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    ‘Kings of Battle’ Marines teach, learn, new firing system

    ‘Kings of Battle’ Marines teach, learn, new firing system

    Photo By Lance Cpl. Jacob Barber | Marines with Charlie and Bravo Battery, 1st Battalion, 12th Marine Regiment, receive a...... read more read more



    Story by Lance Cpl. Jacob Barber 

    Marine Corps Base Hawaii

    KANEOHE BAY, Hawaii - Marines with Bravo Battery, 1st Battalion, 12th Marine Regiment, employed the new Expeditionary Fire Support System M327 120-mm mortar weapon system at Landing Zone 216, Wednesday.

    The new system, used for the first time by the battalion’s Charlie Battery during Operation Spartan Fury at Pohakuloa Training Area, was designed to improve the capabilities of artillery units throughout the Marine Corps.

    “We don’t always have to go to the Island of Hawaii to sharpen our skills as cannoneers,” said Cpl. Robert Parente, a field artillery cannoneer with Charlie Battery and a New Rochelle, N.Y. native, who employed the EFSS while training at Pohakuloa Training Area in August. “It’s small training evolutions like this that really keep us on top of our game and everyone is able to benefit — from our crew chiefs to our new privates first class.”

    Parente was one of a few Marines chosen to be present during the training, so he could pass on his knowledge to his brothers-in-arms.

    “We’re out here today to teach,” Parente said. “We have some Marines from Bravo and Alpha Batteries who have not yet learned about this system. We are taking them through classes to better understand the functions, while also implementing practical application on weapon placement loading, and reloading.”

    According to Parente, the weapon system is lightweight, extremely mobile and centered toward short operations. It can be transported by MV-22 Osprey, CH-53E Super Stallion and CH-47 Chinook helicopters, amphibious assault vehicles and transportable vehicles, similar to small Humvees. The system also uses two types of 120-mm ammunition known as smooth bored and rifled rounds. The rifled round has ten charges and several grooves that allow it to reach a further distance than the smooth bored. Unlike the M777 Howitzer weapons system regularly employed by artillery battalions, the EFSS is fired by using sights instead of computers.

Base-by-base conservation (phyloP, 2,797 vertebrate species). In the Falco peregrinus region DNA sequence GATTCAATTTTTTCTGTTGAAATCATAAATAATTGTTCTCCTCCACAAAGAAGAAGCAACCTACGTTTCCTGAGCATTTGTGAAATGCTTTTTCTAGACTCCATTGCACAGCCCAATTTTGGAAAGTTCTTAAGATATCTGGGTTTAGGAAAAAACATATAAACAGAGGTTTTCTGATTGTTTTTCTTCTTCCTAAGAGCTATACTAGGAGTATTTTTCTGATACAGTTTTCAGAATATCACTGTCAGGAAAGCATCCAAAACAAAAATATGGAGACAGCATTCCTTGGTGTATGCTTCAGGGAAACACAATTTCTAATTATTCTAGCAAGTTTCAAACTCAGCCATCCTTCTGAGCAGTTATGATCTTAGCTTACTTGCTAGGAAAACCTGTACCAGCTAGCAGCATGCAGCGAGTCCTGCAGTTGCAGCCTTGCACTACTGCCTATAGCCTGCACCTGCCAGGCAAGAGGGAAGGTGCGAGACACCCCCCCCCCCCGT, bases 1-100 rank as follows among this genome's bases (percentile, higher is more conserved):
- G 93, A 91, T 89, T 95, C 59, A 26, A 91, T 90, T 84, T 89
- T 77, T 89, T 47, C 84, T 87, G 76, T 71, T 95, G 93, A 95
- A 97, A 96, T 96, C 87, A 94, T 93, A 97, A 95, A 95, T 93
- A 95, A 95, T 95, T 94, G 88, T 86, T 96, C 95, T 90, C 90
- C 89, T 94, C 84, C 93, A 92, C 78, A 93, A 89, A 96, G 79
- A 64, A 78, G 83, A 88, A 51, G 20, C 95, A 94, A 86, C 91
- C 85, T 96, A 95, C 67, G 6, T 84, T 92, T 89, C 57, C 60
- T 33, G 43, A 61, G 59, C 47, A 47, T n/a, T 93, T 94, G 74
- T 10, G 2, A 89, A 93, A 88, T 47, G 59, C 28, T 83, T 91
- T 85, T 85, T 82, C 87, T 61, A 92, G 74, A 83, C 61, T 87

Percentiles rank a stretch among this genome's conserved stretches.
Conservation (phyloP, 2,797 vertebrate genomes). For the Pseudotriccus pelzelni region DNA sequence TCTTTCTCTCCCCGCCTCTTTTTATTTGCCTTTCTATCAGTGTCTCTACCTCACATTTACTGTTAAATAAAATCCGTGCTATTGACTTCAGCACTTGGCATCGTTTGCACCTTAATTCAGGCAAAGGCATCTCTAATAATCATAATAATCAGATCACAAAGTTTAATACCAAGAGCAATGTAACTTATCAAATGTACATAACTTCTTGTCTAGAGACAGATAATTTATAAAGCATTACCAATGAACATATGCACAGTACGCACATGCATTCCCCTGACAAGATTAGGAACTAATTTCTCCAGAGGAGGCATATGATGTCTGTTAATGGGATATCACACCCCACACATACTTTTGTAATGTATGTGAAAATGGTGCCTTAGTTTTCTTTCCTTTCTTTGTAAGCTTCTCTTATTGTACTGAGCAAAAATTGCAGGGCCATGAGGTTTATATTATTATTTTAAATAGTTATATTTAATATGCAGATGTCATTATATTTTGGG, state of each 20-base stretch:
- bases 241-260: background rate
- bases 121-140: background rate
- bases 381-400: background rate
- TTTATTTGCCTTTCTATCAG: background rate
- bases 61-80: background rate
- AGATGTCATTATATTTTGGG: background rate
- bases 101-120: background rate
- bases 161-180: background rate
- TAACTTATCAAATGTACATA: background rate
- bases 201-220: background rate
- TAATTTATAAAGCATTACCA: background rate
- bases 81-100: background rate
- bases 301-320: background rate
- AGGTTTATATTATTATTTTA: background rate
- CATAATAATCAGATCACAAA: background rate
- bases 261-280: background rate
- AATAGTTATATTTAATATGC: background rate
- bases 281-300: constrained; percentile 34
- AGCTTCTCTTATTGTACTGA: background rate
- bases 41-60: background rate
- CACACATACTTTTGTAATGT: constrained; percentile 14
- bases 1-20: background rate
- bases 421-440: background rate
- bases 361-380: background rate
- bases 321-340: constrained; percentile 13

“I like the EFSS because it’s like a mini Howitzer but takes less work and fewer people to operate,” said Pfc. Randy Covington, a field artillery cannoneer with Bravo Battery and a Chicago native. “This firing system allows us to send more rounds downrange at a quicker rate and is a lot more maneuverable than our Howitzers. It also takes us back to the basics of not relying on a computer to target in and shoot. This system is all manual.”

    Sgt. Albert Camacho, a section chief with Charlie Battery and a Lancaster, Calif. native, believes the new system brings a strong emphasis on maneuverability and fire support, and also strengthens small unit leadership within the batteries.

    “Leadership is vital to our job and being able to practice it at all different levels makes us stronger as a whole,” Camacho said. “We have corporals teaching sergeants and lance corporals taking charge of their section and teaching their peers. With the EFSS, you don’t need a nine-man team; it only takes five Marines. As a result, we have a lot more Marines fulfilling leadership roles who might have not had a chance before.”

    The “Kings of Battle” will soon be gearing up to send Charlie Battery to Okinawa as a part of the unit deployment program.



    Date Taken: 01.16.2013
    Date Posted: 01.18.2013 14:48
    Story ID: 100755
    Location: KANEOHE BAY, HI, US 
    Hometown: CHICAGO, IL, US
    Hometown: LANCASTER, CA, US
    Hometown: NEW ROCHELLE, NY, US

    Web Views: 180
    Downloads: 0